• Application fee
    • This is due upon approval of your application. All possible administrative costs for this procedure are available here. In some cases, you must pay an administrative fee earlier in the process using tax stamps.

Note: Everyone in Croatia must have an address that is registered with the police. You can register the address in several ways:

  • Notarized rental contract
  • Notarized landlord statement that states you are allowed to live on the premises
  • Landlord statement submitted through e-Građani

If your landlord statement is not notarized, then the owner will need to provide you with a confirmation from the tax office that the contract has been registered with them.

“The consultation was very informative and presented professionally with all important points covered. The follow up email was prompt covering all that was relevant with an introduction to the vetted professional.” – Bruce P., South Africa

Health insurance for South African citizens living in Croatia

As part of your application for residence, you must show proof of your private health insurance.

Then, after you are granted temporary residence, you must sign up for “obvezno” state health insurance with HZZO (unless you’re a digital nomad). This must be done within 8 days. HZZO is the state health insurance fund that both basic (obvezno) and supplemental (dopunsko) health insurance.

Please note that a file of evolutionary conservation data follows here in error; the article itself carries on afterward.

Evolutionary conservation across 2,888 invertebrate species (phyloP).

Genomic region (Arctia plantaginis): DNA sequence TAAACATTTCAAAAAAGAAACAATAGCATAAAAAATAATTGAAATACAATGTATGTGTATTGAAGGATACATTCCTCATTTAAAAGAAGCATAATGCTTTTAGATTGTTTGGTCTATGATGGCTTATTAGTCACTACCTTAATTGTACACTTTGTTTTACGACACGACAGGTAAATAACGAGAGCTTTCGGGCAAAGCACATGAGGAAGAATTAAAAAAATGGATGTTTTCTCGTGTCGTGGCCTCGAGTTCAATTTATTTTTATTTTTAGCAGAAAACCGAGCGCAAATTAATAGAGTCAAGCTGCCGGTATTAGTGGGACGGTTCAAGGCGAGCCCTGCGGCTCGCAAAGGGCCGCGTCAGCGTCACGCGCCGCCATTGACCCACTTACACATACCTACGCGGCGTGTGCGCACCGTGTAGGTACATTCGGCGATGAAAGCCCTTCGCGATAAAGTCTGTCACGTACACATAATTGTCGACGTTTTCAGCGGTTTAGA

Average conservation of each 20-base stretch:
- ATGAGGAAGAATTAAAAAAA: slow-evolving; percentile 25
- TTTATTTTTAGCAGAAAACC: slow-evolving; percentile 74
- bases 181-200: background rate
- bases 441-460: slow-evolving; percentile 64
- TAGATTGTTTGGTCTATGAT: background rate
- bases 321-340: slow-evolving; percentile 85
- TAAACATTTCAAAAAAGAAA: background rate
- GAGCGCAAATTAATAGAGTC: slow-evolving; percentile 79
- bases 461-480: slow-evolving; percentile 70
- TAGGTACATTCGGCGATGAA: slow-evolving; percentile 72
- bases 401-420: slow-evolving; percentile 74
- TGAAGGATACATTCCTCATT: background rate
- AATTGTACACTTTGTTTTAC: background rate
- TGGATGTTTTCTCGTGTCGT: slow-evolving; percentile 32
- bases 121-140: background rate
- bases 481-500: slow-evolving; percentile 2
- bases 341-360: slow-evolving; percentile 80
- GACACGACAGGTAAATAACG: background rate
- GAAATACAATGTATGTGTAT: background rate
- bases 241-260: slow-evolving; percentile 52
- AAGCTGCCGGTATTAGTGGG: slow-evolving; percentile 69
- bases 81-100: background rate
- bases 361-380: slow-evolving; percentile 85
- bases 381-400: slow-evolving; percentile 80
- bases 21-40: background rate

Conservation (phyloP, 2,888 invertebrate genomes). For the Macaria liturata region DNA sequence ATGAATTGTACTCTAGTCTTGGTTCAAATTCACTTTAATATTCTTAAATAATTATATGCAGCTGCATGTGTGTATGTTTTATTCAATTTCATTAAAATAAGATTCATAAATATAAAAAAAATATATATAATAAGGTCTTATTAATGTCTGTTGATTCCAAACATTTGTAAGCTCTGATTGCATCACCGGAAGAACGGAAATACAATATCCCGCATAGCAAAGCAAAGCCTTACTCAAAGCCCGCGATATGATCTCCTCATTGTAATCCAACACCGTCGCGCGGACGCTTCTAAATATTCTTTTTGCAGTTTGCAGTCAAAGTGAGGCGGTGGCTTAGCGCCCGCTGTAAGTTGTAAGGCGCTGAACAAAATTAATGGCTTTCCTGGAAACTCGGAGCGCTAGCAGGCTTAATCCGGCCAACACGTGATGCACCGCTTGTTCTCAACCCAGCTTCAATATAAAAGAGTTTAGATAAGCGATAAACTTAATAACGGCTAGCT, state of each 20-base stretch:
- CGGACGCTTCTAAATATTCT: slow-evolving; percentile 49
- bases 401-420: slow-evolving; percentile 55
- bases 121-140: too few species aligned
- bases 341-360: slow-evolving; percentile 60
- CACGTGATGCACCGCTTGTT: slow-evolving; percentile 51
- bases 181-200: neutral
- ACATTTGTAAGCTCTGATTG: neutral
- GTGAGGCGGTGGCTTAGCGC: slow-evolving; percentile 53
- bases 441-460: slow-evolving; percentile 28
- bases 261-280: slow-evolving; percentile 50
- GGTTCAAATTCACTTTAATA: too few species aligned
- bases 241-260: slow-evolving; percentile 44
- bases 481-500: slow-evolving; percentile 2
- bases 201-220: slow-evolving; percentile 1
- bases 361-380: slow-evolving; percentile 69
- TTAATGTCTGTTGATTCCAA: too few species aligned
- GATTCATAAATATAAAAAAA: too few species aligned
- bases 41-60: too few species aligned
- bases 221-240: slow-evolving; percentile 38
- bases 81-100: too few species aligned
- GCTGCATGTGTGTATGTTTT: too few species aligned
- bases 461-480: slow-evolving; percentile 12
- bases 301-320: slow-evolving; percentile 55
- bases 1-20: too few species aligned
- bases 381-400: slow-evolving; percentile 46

Obvezno is the standard state health insurance required for all Croatian residents. Learn all about Croatia’s state health care obvezno insurance, what it costs, and what is included in our detailed guide which is available here.

Dopunsko is optional supplemental health insurance. You can learn why you should have this health insurance here.

After signing up for HZZO, all non-EU/EEA citizens, children, and adults must pay 12 months of health insurance premiums for the previous year plus the monthly premium going forward. For example, if you are a family of 4 with 2 children, you must pay fees for all 4 family members. These fees change every year, so check the latest amounts here.

Exchanging South African driver’s license

You can exchange your South African driver’s license for a Croatian license during your first year of residence. If you wait for longer, you may be fined and/or required to start from scratch with the driving school.

[Read: How to take driving school (Autoškola)]

Learn how to exchange a foreign driver’s license for a Croatian one here.

Learn how to get a driver’s license from scratch in Croatia here.

Buying Croatian property

South African citizens can buy residential properties in Croatia. For more information, view our step-by-step guide on purchasing a house or apartment in Croatia here.